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Poet Annie Finch is giving a day-long class at my house February 20, 2016.  There are still a few places open.  [See flyer below].   A decade or so ago I was lucky to attend powerful writing gatherings such as “A Room of Her Own” at Ghost Ranch in New Mexico, the AWP (Association of Writers and Writing Programs Conference), and West Chester Poetry Conference in Pennsylvania, places where recognized word masters opened my perception of poetry and let in fresh air.

 

Annie Finch was present with her gentle strength and delight in well-chosen words. She read in Berkeley when her book Calendars came out in 2003, and I found myself reading with her from the poem of that name, “A poem in chants for four voices.” I was Demeter reading: …make me our shadows/ as I reach for flowers. With Annie I always felt like I was “in the band,” a very rare feeling in the unspoken hierarchy of recognized poets.

After my second time at the West Chester Poetry Festival I received an offer, probably from Kim Bridgford, a list of poets willing to engage one-on-one with a skype or phone conference meetings. Annie’s name was there. I requested her. For the last three years she has looked over many of the poems I have written. She is a perfect editor for metric poetry. Correcting patterned poems is a rare specialty. You need to hold a deep understanding of metrics and rhyme. I write about Fatima, a lesser known woman in history. Annie, a feminist, has been supportive of the vision I hold of this seventh century Arabian women’s stories.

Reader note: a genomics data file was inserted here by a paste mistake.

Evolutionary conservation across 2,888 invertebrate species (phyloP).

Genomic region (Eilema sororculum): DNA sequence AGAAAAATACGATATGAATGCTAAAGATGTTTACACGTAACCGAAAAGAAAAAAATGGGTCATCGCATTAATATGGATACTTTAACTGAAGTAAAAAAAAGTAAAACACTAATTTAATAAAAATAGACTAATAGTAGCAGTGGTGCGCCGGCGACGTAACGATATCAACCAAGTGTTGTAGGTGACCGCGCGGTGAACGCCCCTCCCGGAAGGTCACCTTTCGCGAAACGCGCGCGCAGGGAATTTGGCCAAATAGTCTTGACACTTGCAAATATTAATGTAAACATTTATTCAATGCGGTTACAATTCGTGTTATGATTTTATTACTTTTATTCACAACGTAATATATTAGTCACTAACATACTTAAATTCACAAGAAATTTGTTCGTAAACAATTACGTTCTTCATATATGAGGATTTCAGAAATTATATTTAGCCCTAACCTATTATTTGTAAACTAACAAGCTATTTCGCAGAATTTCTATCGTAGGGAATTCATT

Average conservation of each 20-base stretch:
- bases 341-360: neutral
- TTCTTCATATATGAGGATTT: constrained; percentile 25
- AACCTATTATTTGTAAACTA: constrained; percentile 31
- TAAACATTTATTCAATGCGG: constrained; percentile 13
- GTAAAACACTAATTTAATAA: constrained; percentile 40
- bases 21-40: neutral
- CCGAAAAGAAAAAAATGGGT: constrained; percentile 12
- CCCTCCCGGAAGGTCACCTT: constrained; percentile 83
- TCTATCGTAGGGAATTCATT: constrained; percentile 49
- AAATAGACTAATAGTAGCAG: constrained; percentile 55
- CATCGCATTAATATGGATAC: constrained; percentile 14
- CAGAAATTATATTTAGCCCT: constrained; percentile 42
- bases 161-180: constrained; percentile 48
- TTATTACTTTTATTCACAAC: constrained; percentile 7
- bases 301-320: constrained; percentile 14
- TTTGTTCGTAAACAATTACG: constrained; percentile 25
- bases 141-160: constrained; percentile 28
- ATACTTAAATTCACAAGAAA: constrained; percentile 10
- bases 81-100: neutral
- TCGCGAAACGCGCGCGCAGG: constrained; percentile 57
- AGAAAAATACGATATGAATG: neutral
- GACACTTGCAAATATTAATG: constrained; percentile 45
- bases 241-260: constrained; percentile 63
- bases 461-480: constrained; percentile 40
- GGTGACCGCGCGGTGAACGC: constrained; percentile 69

Hazrat Inayat Khan wrote that “motion is the significance of life, and the law of motion is rhythm.” That is the first sentence of chapter two Annie Finch’s magnificent book, The Poet’s Ear. This is a coincidence that stunned me. She is not directly connected to our Sufi family founded by Hazrat Inayat Khan! The book is a profound work that shares metrics in a way I could apply directly to what I was writing. When I read it I was in a writing residency at Ragdale Foundation in Illinois. I began to explore dactyllics, and hendecasyllabics, (rhythmic patterns)—like finding a skateboard-of-words after years of riding the red wagon.

If you look her up on the internet, Annie Finch has a rich presence: her poems, her many books, The on-line Poet Craft Circles Community, and her work with bringing women and nature forward in The American Witch. For these reasons and her good-heartedness, I am very happy to offer a container for her to connect with writers and lovers-of-words. I’ll end with a poem she wrote. Listen to the rhythmic music of each phrase:

Chain of Women

These are the seasons Persephone promised

as she turned on her heel—

the ones that darken, till green no longer

bandages what I feel.

 

Now touches of gold stipple the branches,

promising weeks of time

to fade through, finding the footprints

she left as she turned to climb.

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For more info on the all-day write to me at tamam@completeword.com

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